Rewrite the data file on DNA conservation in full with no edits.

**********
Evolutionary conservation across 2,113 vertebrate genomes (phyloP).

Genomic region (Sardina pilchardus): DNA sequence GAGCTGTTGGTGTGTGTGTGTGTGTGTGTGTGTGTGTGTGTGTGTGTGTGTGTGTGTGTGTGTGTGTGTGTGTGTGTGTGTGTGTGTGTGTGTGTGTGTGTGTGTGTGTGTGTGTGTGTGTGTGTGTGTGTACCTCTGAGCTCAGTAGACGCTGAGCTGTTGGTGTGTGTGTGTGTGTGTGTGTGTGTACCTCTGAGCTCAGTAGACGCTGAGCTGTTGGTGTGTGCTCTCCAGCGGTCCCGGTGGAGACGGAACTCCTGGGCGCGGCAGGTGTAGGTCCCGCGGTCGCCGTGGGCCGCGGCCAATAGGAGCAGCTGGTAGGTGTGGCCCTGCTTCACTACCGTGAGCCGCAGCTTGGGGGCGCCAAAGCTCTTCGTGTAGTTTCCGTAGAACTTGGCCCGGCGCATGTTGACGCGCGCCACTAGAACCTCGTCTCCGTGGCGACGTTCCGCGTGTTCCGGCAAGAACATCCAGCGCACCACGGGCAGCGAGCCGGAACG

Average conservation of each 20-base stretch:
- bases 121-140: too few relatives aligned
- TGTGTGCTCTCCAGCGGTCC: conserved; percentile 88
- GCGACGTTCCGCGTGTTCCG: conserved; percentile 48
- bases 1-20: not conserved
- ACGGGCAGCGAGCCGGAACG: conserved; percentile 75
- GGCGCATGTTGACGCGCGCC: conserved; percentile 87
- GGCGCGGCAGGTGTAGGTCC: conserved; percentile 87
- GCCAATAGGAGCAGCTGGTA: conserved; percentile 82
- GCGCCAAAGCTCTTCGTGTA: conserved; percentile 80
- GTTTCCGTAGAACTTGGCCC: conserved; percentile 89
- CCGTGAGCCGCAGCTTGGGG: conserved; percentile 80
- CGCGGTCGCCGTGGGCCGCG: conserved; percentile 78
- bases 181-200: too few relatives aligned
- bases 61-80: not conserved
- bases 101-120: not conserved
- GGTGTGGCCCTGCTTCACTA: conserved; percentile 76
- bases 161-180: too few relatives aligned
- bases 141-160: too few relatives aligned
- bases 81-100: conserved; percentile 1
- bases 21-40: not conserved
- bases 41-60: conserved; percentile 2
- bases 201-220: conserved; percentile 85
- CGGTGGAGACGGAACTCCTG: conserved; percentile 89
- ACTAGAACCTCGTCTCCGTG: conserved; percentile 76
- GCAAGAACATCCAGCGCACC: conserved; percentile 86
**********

Evolutionary conservation across 2,113 vertebrate genomes (phyloP).

Genomic region (Sardina pilchardus): DNA sequence GAGCTGTTGGTGTGTGTGTGTGTGTGTGTGTGTGTGTGTGTGTGTGTGTGTGTGTGTGTGTGTGTGTGTGTGTGTGTGTGTGTGTGTGTGTGTGTGTGTGTGTGTGTGTGTGTGTGTGTGTGTGTGTGTGTACCTCTGAGCTCAGTAGACGCTGAGCTGTTGGTGTGTGTGTGTGTGTGTGTGTGTGTACCTCTGAGCTCAGTAGACGCTGAGCTGTTGGTGTGTGCTCTCCAGCGGTCCCGGTGGAGACGGAACTCCTGGGCGCGGCAGGTGTAGGTCCCGCGGTCGCCGTGGGCCGCGGCCAATAGGAGCAGCTGGTAGGTGTGGCCCTGCTTCACTACCGTGAGCCGCAGCTTGGGGGCGCCAAAGCTCTTCGTGTAGTTTCCGTAGAACTTGGCCCGGCGCATGTTGACGCGCGCCACTAGAACCTCGTCTCCGTGGCGACGTTCCGCGTGTTCCGGCAAGAACATCCAGCGCACCACGGGCAGCGAGCCGGAACG

Average conservation of each 20-base stretch:
- bases 121-140: too few relatives aligned
- TGTGTGCTCTCCAGCGGTCC: conserved; percentile 88
- GCGACGTTCCGCGTGTTCCG: conserved; percentile 48
- bases 1-20: not conserved
- ACGGGCAGCGAGCCGGAACG: conserved; percentile 75
- GGCGCATGTTGACGCGCGCC: conserved; percentile 87
- GGCGCGGCAGGTGTAGGTCC: conserved; percentile 87
- GCCAATAGGAGCAGCTGGTA: conserved; percentile 82
- GCGCCAAAGCTCTTCGTGTA: conserved; percentile 80
- GTTTCCGTAGAACTTGGCCC: conserved; percentile 89
- CCGTGAGCCGCAGCTTGGGG: conserved; percentile 80
- CGCGGTCGCCGTGGGCCGCG: conserved; percentile 78
- bases 181-200: too few relatives aligned
- bases 61-80: not conserved
- bases 101-120: not conserved
- GGTGTGGCCCTGCTTCACTA: conserved; percentile 76
- bases 161-180: too few relatives aligned
- bases 141-160: too few relatives aligned
- bases 81-100: conserved; percentile 1
- bases 21-40: not conserved
- bases 41-60: conserved; percentile 2
- bases 201-220: conserved; percentile 85
- CGGTGGAGACGGAACTCCTG: conserved; percentile 89
- ACTAGAACCTCGTCTCCGTG: conserved; percentile 76
- GCAAGAACATCCAGCGCACC: conserved; percentile 86